2. As a comic collector, and proud possessor of a long run of Phantom comics, I find the longevity of the Phantom comic book in Australia a fascinating cultural study. It is the very last of the Australian black and white pulp comic books that were so prolific in my childhood, before television and the lifting of import restrictions on comic books printed in America killed off the industry. Somehow the Phantom has remained profitable for Frew Publications and the product is still essentially the same as it was on its debut in 1948 – the adaptations for a modern demographic have been subtle and clearly successful.

    I look forward keenly to reading the thesis when it is finished!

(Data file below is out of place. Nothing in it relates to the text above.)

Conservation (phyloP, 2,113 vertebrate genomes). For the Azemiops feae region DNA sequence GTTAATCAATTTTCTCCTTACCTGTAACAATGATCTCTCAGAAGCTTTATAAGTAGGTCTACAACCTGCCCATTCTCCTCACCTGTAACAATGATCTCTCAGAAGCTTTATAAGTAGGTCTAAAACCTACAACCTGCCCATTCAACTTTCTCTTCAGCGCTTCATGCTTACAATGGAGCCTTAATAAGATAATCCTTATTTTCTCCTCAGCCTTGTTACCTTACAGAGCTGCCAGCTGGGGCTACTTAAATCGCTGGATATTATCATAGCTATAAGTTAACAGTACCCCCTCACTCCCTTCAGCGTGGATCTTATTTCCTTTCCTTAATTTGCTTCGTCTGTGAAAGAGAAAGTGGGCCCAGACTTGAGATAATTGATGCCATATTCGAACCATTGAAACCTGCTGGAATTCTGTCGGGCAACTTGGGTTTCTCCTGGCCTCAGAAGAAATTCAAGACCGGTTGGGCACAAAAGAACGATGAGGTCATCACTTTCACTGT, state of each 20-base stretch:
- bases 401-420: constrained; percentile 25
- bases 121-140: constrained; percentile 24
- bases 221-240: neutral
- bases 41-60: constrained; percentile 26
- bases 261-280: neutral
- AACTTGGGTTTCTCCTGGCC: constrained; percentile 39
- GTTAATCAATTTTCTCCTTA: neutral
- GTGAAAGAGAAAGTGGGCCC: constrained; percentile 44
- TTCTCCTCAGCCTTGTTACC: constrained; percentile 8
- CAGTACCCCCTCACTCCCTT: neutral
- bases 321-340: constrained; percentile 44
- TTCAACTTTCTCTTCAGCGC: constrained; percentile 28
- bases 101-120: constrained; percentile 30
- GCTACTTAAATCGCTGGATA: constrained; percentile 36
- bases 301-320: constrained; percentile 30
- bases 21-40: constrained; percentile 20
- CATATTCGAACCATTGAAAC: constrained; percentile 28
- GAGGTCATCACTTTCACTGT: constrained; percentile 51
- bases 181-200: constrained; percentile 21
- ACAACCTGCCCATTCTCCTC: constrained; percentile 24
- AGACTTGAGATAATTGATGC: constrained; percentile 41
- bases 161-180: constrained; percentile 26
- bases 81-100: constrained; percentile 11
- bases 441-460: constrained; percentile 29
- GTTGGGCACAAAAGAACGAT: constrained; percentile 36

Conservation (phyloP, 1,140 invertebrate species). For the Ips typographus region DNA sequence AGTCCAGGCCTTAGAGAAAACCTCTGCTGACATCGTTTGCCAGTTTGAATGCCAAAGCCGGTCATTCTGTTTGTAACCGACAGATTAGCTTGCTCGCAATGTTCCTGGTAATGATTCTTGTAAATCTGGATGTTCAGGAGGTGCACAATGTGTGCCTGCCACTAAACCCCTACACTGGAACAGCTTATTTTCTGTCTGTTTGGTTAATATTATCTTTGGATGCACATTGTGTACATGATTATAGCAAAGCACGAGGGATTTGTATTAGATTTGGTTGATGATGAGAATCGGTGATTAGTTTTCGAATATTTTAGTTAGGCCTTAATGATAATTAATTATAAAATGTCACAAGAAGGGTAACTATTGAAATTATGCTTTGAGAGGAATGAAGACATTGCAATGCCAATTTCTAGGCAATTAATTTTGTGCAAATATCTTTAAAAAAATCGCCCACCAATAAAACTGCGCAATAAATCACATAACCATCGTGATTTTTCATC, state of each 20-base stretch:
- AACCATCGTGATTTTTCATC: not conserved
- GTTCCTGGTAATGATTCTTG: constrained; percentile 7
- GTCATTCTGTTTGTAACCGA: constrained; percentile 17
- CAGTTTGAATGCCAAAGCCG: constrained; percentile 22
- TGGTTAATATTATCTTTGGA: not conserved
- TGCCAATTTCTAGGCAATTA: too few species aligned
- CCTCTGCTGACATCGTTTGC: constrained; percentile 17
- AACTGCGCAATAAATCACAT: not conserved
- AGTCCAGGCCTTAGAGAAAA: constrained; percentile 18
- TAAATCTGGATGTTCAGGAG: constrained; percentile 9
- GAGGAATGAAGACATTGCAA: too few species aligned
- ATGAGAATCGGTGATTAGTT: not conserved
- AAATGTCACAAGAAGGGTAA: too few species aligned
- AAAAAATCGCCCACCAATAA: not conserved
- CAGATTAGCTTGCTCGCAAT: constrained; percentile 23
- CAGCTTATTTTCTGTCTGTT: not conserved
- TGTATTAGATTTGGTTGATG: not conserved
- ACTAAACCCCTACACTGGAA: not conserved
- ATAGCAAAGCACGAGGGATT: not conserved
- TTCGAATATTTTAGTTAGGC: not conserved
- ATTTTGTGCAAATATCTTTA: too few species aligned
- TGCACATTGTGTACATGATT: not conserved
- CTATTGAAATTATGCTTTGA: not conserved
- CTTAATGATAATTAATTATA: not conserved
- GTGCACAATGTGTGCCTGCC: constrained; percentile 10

• Dear Ray – Thanks for sharing your own chldhood memories of reading The Phantom, and of the “pre-TV” era of Australian comics. It’s a fascinating period in Australian popular culture and print media history, but one that has been persistenly overlooked by many academic researchers. I grew reading comics in the 1970s and 1980s, so I have a different (post-TV) experience of comics, which were by then no longer the popular, mass-market entertainment they once were. But as I grew older, the earlier (1940s-1960s) era of Australian comics grew more & more fascinating for me. And, of course, like yourself, I grew up reading Frew Publications’ Australian edition of The Phantom – which, as you say, is the last surviving link we have to the “Golden Age” of wartime and post-war Australian comics. Which is partly why I chose The Phantom/Fantomen as the subject of my thesis – it is a remarkable publishing phenomenon, both in Australia and elsewhere (especially Sweden and India), yet it remains consistently ignored in most academic and “popular” histories of comic books. If I’m fortunate enough to see my thesis published as a book, I’d like to think I’ve gone some way towards rectifying that oversight! – Kevin Patrick